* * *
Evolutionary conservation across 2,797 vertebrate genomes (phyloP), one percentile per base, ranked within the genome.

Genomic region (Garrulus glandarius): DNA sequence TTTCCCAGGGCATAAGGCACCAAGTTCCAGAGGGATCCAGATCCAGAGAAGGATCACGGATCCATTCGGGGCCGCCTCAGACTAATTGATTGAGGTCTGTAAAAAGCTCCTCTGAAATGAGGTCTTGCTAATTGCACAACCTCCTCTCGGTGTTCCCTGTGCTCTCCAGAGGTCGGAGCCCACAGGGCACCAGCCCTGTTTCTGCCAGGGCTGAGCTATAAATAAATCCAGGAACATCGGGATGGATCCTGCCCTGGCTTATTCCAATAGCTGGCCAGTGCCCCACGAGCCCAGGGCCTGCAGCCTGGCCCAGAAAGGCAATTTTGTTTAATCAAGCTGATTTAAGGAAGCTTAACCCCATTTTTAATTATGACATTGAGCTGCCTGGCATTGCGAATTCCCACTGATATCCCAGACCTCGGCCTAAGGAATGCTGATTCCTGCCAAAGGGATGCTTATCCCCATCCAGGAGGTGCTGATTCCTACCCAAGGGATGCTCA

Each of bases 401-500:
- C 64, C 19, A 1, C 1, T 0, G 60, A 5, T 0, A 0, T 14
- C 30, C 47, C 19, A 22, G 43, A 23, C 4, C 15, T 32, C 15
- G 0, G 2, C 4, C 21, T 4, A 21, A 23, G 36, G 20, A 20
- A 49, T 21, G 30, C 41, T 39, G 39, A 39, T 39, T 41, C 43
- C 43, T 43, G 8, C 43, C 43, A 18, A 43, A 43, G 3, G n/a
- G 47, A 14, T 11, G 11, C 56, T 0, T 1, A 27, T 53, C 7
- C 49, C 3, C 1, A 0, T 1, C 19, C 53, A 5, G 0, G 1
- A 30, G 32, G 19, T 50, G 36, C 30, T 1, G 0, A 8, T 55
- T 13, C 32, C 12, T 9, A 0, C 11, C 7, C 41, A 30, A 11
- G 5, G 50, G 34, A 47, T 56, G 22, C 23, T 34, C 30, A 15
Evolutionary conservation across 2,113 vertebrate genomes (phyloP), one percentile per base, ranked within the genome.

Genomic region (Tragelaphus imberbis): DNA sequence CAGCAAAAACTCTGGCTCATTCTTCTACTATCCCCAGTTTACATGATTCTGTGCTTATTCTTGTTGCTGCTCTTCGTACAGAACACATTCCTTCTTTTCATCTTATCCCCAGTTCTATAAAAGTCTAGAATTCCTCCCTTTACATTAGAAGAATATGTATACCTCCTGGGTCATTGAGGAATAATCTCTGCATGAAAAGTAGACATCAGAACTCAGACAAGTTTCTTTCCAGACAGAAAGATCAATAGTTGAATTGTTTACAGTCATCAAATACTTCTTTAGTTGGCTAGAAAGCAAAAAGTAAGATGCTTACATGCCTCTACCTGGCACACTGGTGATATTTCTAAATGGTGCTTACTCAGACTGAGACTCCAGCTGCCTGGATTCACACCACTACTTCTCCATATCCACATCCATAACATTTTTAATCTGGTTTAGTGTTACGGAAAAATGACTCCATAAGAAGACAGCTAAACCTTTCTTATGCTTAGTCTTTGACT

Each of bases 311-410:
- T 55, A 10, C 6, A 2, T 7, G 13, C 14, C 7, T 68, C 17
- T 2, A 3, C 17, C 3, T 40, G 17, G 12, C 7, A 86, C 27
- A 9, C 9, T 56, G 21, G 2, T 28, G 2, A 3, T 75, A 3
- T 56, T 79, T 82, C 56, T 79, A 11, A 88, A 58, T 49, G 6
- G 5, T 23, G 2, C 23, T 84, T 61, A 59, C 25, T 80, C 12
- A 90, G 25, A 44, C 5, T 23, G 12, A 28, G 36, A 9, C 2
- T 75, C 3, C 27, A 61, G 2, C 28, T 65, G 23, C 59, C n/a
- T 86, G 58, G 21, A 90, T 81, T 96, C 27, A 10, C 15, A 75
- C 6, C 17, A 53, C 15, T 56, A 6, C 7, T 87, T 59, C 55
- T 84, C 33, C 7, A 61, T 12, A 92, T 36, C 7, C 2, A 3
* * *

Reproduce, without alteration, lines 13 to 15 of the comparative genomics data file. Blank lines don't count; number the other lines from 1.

- G 5, G 50, G 34, A 47, T 56, G 22, C 23, T 34, C 30, A 15
Evolutionary conservation across 2,113 vertebrate genomes (phyloP), one percentile per base, ranked within the genome.

Genomic region (Tragelaphus imberbis): DNA sequence CAGCAAAAACTCTGGCTCATTCTTCTACTATCCCCAGTTTACATGATTCTGTGCTTATTCTTGTTGCTGCTCTTCGTACAGAACACATTCCTTCTTTTCATCTTATCCCCAGTTCTATAAAAGTCTAGAATTCCTCCCTTTACATTAGAAGAATATGTATACCTCCTGGGTCATTGAGGAATAATCTCTGCATGAAAAGTAGACATCAGAACTCAGACAAGTTTCTTTCCAGACAGAAAGATCAATAGTTGAATTGTTTACAGTCATCAAATACTTCTTTAGTTGGCTAGAAAGCAAAAAGTAAGATGCTTACATGCCTCTACCTGGCACACTGGTGATATTTCTAAATGGTGCTTACTCAGACTGAGACTCCAGCTGCCTGGATTCACACCACTACTTCTCCATATCCACATCCATAACATTTTTAATCTGGTTTAGTGTTACGGAAAAATGACTCCATAAGAAGACAGCTAAACCTTTCTTATGCTTAGTCTTTGACT